Our review suggests that the burden of ARI, already very large in stable settings, increases considerably in crises. This pattern appears consistent across different types of crisis, including natural disasters. In the latter, the risk of infectious disease epidemics is usually considered to be low [69
], but this may lead to neglect of common conditions such as ARI.
ARIs are less noticeable than epidemic-prone diseases in crises, and any abnormal increases are difficult to detect against a background of consultations for fever and rapidly evolving health facility utilisation rates. This reflects in part a perception by humanitarian workers, mostly based on models of refugee camp health care developed in the 1980s, that infectious disease threats in crises are essentially from easily recognisable and dramatic epidemics of cholera, measles or meningitis Large epidemics of some ARI pathogens may nonetheless occur, and in general ARI pathogens should be considered epidemic-prone in crises, though diagnostics to confirm these epidemics may not be available. The true impact of ARIs is a function of both incidence and case-fatality. There are no acceptable targets for ARI CFR, unlike for cholera or severe malnutrition, making it difficult to monitor the quality of case management on the basis of accepted standards. Further contributing to ARIs' neglect in crisis settings, surveillance systems set up in emergencies generally focus on early detection of visible epidemic-prone diseases. While data on ARIs are often collected, in our experience they are seldom used to inform action.
Our findings of high burden in older children and adults are highly relevant for vaccination strategies, particularly with pneumococcal, Hib, measles and pertussis vaccines. Older children are rarely included in target age groups for these vaccines, but our findings suggest that they perhaps should be, at least in crisis situations.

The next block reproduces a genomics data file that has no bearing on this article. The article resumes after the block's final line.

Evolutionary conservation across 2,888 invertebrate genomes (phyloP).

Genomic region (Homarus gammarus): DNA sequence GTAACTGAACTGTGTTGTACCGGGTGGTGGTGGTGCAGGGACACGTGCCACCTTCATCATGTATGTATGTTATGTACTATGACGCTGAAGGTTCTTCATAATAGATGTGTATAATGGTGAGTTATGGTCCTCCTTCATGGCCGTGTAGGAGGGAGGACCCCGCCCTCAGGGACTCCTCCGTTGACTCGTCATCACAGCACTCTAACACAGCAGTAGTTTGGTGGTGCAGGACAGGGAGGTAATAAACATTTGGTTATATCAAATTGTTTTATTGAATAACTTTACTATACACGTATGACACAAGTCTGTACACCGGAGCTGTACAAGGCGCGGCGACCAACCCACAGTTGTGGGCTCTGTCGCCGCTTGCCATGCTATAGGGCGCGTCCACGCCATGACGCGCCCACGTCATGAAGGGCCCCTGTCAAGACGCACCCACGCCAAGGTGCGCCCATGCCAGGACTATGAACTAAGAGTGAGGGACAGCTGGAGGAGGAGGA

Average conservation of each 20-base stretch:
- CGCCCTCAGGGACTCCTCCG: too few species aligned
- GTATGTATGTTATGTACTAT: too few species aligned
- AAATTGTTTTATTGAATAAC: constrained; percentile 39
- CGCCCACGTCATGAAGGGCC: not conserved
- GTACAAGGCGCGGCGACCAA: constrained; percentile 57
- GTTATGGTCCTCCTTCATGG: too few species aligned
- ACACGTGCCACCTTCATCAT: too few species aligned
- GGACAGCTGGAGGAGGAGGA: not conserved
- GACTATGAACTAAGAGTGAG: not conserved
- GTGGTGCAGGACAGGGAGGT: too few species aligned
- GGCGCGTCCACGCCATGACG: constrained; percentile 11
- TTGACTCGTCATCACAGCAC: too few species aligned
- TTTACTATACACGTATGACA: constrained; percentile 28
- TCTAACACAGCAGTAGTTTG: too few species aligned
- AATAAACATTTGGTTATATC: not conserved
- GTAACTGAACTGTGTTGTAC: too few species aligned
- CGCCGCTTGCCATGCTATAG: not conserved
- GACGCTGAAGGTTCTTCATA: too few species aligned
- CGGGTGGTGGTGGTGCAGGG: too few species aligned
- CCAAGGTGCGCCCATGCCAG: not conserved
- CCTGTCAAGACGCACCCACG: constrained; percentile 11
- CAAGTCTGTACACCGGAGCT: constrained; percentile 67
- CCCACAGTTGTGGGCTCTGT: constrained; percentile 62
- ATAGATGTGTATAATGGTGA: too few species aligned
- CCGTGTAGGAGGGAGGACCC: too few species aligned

As advocated for stable settings [70
], better characterisation of the epidemiology and aetiology of ARI and particularly pneumonia in crisis-affected settings is critical to rationalise disease priorities, gauge the potential impact of improved diagnostics and treatment, optimise treatment algorithms, and make the best use of available and new vaccines against Hib, pneumococcus, measles and pertussis. Future studies should focus on ALRI; implement clear and standardised case definitions (e.g. clinical versus radiological pneumonia); age-stratify data (with finer strata among children below 5 y so as to better characterise age distribution and optimise vaccine target groups accordingly); and describe the morbidity and mortality burden at the population level rather than based on health-facility data alone. The latter will require focussed community surveillance studies, accompanied by verbal autopsies. Since certain pathogens and serotypes responsible for ARI may be particularly favoured by risk factors such as overcrowding or acute malnutrition, appropriately resourced aetiological studies should also be implemented in a selection of sites.
Addressing ARI in crises is key to achieving global child survival targets and Millennium Development Goals. Accordingly, initiatives such as the WHO and UNICEF-led Global Action Plan for Pneumonia prevention and control (GAPP) need to extend their reach to humanitarian relief settings. Agencies working in crisis settings should invest greater resources in ARI prevention and control, and explicitly consider ARI and pneumonia a top priority across crisis phases and scenarios. Similarly, ARI prevention and treatment should become part of the standard package of minimum public health interventions in crises.